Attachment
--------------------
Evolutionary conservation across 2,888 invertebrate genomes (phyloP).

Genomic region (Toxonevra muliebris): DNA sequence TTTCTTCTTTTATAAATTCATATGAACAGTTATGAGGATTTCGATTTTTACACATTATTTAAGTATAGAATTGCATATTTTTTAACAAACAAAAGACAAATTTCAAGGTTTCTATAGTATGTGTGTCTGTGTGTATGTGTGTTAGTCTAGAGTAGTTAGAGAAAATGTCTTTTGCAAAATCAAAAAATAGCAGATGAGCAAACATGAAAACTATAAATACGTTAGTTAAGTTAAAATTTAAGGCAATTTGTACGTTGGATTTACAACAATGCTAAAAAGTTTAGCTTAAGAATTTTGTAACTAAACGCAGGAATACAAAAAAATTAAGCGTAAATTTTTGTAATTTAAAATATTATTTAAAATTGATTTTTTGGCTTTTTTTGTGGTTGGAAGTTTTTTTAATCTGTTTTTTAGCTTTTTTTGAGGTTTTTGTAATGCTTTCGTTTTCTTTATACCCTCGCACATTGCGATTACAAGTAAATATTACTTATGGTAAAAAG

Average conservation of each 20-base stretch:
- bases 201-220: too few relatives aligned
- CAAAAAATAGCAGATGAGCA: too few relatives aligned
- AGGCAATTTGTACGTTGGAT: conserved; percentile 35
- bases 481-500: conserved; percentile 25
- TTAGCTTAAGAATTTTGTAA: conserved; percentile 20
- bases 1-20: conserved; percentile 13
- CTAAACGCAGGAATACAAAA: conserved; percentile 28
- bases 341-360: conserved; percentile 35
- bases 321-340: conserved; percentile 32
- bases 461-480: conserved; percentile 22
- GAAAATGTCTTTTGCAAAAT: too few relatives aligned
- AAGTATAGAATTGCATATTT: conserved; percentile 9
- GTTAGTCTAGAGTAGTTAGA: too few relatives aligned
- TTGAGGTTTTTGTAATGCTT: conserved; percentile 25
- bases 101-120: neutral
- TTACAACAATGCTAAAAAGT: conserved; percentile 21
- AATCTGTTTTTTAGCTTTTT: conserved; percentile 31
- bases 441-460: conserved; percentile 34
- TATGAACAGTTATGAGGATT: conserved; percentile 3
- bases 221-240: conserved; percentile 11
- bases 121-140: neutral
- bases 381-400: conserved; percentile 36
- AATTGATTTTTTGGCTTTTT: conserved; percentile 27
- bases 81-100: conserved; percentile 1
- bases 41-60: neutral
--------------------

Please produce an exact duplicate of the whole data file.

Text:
Evolutionary conservation across 2,888 invertebrate genomes (phyloP).

Genomic region (Toxonevra muliebris): DNA sequence TTTCTTCTTTTATAAATTCATATGAACAGTTATGAGGATTTCGATTTTTACACATTATTTAAGTATAGAATTGCATATTTTTTAACAAACAAAAGACAAATTTCAAGGTTTCTATAGTATGTGTGTCTGTGTGTATGTGTGTTAGTCTAGAGTAGTTAGAGAAAATGTCTTTTGCAAAATCAAAAAATAGCAGATGAGCAAACATGAAAACTATAAATACGTTAGTTAAGTTAAAATTTAAGGCAATTTGTACGTTGGATTTACAACAATGCTAAAAAGTTTAGCTTAAGAATTTTGTAACTAAACGCAGGAATACAAAAAAATTAAGCGTAAATTTTTGTAATTTAAAATATTATTTAAAATTGATTTTTTGGCTTTTTTTGTGGTTGGAAGTTTTTTTAATCTGTTTTTTAGCTTTTTTTGAGGTTTTTGTAATGCTTTCGTTTTCTTTATACCCTCGCACATTGCGATTACAAGTAAATATTACTTATGGTAAAAAG

Average conservation of each 20-base stretch:
- bases 201-220: too few relatives aligned
- CAAAAAATAGCAGATGAGCA: too few relatives aligned
- AGGCAATTTGTACGTTGGAT: conserved; percentile 35
- bases 481-500: conserved; percentile 25
- TTAGCTTAAGAATTTTGTAA: conserved; percentile 20
- bases 1-20: conserved; percentile 13
- CTAAACGCAGGAATACAAAA: conserved; percentile 28
- bases 341-360: conserved; percentile 35
- bases 321-340: conserved; percentile 32
- bases 461-480: conserved; percentile 22
- GAAAATGTCTTTTGCAAAAT: too few relatives aligned
- AAGTATAGAATTGCATATTT: conserved; percentile 9
- GTTAGTCTAGAGTAGTTAGA: too few relatives aligned
- TTGAGGTTTTTGTAATGCTT: conserved; percentile 25
- bases 101-120: neutral
- TTACAACAATGCTAAAAAGT: conserved; percentile 21
- AATCTGTTTTTTAGCTTTTT: conserved; percentile 31
- bases 441-460: conserved; percentile 34
- TATGAACAGTTATGAGGATT: conserved; percentile 3
- bases 221-240: conserved; percentile 11
- bases 121-140: neutral
- bases 381-400: conserved; percentile 36
- AATTGATTTTTTGGCTTTTT: conserved; percentile 27
- bases 81-100: conserved; percentile 1
- bases 41-60: neutral